He also recalled that EC banned pondok panas in the 2004 general election, only to lift it before the polling day without informing non-Barisan Nasional parties.
"Then Barisan Alternatif did not erect any pondok panas but BN did. We are going ahead with our pondok panas," he said.
EC head Abdul Aziz Mohd Yusof said political parties and their supporters will be prevented from canvassing for votes and campaigning on polling day in the Penanti by-election to allow a cooling-off period for voters to make their choice.
"We have allowed a campaign period from the nomination day until midnight eve of polling day on May 31, and all parties will have to campaign within that (period),” he added.
He also did not rule out the possibility that the number of supporters accompanying candidates on nomination day would be limited to a "sensible" number, so that the police strength can also be reduced.
To this, Saifuddin pointed out that it was the duty of the police, not the EC, to maintain law and order during election period.
"An election is a democratic fun fare for Malaysians. What's wrong in political parties mobilising its supporters by the thousands to accompany their candidates during nomination day?
"EC should stick to its job of conducting a fair and just electoral process for all parties and people," stressed Saifuddin, who said the PKR election machinery was well oiled and geared up to secure a big victory in the Penanti by-election.
Looking at a big win
Disclosing that the party had identified its position, prospects, issues and problems it would face in the campaign, he said his team had drawn out a comprehensive and aggressive election strategy to tackle all obstacles to secure a big win.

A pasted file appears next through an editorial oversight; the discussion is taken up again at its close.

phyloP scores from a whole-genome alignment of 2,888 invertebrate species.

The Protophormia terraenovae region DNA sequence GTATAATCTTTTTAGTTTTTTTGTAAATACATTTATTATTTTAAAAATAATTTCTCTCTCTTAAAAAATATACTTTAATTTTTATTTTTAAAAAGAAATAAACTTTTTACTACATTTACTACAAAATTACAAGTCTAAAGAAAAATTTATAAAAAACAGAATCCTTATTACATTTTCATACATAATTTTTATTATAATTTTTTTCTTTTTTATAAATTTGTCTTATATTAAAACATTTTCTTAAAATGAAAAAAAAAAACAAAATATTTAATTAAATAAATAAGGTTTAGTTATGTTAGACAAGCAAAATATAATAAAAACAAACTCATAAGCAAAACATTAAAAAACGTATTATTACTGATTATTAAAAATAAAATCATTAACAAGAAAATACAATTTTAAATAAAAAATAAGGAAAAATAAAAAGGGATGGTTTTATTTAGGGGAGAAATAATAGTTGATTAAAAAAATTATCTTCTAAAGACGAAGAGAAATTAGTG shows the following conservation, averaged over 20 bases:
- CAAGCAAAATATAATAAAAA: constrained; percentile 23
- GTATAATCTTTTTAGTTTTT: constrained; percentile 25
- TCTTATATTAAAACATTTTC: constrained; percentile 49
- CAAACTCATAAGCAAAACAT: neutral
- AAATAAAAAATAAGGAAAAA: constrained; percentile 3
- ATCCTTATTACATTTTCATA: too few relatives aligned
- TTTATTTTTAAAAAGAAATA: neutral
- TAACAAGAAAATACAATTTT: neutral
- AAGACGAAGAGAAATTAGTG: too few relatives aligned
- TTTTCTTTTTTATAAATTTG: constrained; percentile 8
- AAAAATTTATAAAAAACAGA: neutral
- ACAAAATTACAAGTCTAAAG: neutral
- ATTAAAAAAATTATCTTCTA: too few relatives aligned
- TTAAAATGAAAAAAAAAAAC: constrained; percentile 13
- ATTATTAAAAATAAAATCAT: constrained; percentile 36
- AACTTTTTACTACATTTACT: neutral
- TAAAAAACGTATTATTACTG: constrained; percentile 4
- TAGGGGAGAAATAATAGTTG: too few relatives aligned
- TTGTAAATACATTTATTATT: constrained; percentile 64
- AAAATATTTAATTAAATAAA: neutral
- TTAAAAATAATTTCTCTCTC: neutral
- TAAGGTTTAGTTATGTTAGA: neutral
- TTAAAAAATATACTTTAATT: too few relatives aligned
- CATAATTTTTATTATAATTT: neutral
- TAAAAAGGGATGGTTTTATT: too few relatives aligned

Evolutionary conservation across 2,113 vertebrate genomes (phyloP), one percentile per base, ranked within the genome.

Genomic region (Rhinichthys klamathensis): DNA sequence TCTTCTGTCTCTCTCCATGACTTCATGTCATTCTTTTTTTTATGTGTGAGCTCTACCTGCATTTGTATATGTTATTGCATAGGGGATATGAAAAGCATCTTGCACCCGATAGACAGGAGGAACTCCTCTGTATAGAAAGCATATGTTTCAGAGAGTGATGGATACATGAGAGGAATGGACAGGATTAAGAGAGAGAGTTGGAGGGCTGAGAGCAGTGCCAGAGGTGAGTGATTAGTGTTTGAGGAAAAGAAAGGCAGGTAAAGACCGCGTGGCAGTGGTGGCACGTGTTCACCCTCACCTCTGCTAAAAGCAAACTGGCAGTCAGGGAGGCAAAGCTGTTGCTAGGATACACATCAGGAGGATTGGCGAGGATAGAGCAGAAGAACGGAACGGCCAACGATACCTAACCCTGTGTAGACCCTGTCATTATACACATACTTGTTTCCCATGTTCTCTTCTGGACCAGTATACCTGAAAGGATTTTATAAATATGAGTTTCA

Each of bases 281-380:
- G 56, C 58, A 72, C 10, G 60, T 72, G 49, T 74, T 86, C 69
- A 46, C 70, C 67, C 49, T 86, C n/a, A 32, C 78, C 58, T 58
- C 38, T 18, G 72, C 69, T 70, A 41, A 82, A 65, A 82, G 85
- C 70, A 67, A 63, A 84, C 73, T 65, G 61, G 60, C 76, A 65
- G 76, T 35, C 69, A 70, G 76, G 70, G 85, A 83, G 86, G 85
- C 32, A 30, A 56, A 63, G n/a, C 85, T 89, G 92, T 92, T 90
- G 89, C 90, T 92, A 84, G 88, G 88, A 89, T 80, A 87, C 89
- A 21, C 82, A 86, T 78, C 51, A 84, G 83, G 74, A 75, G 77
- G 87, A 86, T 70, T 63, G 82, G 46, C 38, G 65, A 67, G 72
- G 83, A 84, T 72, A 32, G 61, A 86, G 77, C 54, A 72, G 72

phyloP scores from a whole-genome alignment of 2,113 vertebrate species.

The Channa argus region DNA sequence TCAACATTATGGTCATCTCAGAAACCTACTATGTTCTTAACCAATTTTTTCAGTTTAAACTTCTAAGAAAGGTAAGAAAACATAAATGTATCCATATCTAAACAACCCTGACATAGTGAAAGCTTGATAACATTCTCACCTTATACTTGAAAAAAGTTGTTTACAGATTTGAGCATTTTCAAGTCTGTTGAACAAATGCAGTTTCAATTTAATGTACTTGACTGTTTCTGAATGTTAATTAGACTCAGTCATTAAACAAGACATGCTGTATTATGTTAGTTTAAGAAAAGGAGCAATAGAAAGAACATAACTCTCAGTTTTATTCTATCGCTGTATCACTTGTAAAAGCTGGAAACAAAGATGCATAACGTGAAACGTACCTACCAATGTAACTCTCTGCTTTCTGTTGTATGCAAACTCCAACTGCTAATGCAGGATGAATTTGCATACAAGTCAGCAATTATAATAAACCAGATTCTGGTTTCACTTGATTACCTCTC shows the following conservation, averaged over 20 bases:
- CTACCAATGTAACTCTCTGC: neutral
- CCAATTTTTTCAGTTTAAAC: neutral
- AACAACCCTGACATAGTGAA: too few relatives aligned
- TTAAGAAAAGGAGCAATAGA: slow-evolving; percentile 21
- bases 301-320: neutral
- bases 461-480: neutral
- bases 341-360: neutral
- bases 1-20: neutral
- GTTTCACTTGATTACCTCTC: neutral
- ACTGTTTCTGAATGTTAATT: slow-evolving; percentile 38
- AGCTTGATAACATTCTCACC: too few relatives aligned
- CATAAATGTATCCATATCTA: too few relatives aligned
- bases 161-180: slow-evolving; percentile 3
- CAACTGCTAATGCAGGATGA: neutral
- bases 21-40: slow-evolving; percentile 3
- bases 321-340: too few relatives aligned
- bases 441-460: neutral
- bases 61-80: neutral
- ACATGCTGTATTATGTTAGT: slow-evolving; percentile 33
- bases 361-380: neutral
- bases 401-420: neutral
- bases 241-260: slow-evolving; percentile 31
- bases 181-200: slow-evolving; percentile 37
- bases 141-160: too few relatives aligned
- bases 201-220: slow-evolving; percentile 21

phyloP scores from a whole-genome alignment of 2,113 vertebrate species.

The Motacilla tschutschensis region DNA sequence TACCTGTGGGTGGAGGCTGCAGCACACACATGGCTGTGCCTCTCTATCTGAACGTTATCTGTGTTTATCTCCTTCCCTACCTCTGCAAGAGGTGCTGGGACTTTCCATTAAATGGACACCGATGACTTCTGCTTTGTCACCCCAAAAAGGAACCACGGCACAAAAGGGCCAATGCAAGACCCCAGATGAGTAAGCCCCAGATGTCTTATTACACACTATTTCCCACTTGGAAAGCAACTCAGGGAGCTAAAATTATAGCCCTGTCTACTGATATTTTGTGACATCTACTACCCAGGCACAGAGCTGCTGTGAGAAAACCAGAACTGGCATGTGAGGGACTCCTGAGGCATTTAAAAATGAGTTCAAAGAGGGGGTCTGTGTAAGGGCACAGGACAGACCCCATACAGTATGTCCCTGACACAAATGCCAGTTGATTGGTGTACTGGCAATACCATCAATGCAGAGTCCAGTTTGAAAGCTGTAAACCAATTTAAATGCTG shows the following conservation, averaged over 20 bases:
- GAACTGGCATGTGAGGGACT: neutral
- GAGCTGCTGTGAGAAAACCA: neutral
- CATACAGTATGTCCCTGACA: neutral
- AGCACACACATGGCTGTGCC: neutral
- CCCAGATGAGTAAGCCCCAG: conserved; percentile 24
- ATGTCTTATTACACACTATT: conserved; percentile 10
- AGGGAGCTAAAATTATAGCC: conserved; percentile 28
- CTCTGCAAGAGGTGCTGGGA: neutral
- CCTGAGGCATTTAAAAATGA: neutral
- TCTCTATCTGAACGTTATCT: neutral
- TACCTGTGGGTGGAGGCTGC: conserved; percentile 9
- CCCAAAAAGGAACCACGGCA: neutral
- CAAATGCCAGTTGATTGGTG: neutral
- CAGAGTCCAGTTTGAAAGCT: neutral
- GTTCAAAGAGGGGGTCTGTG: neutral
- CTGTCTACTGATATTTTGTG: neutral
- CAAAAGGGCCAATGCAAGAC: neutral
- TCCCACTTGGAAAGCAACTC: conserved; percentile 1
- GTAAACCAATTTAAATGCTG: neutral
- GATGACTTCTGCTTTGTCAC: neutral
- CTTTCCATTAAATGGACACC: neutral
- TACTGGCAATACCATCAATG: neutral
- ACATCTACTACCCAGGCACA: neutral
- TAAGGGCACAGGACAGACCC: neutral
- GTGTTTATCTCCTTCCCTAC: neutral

"We are prepared and up to the challenge in Penanti. I believe our winning prospect is good although we have to work hard to secure it.
"We are looking at a big win," said Saifuddin who will head the Pakatan Rakyat election operations in Penanti.
The seat fell vacant when former Penang deputy chief minister I Mohammad Fairus Khairuddin resigned on April 16
The state seat comes under PKR supremo Anwar Ibrahim's Permatang Pauh parliamentary constituency - a PKR stronghold.
In the Permatang Pauh by-election last August, Penanti voters gave Anwar a thumping majority of 3,276.
PKR's Abdul Rahman Abdul Kadir won the state seat in 1999 before losing it to Permatang Pauh Umno chief Abdul Jalil Abdul Majid in 2004. He in turn lost to Mohammad Fairus last year.
First-timer Mohammad Fairus took the seat with a majority of 2,219. He polled 7,346 votes against Abdul Jalil's 5,127.
Former academician and PKR state deputy leader, 58-year-old Mansor Othman is the PKR candidate for the by-election.
Although Umno has not decided on whether to field a candidate, Saifuddin believes the rival party would eventually contest due to grassroots pressure.
He expects Umno to play up the issue of 'Mansor the outsider' to stir local sentiments during the campaign, but it would not have much impact on the result.
"There are so many people who have contested and won outside their home state, including myself.
"I am a parliamentarian from Kelantan and previously won the Lunas state seat in Kedah even though I was actually born in Singapore," said Saifuddin.
Fairus issue needs to be addressed
When contacted, Mansor, the PKR Balik Pulau division chief who was born in Bayan Baru, acknowledged that Umno would use the issue to stir local sentiment.
"But I don't think it would work because people are more interested in service-orientated representatives, someone who can deliver.
"Moreover I am not an alien to the area for I have worked for the party in Penanti since I was the state chief in 1999," he told Malaysiakini.
Saifuddin however, conceded that the party needed to address the disgruntlement of PKR supporters and constituents over the "Fairus episode."
An estimated 30 percent of the electorate is said to be unhappy over the manner the party leadership handled the controversy.
"We will explain thoroughly on the reasons for Fairus to resign and the need to replace him with a new leader," said Saifuddin, adding that the former Penanti representative would also join the party campaign.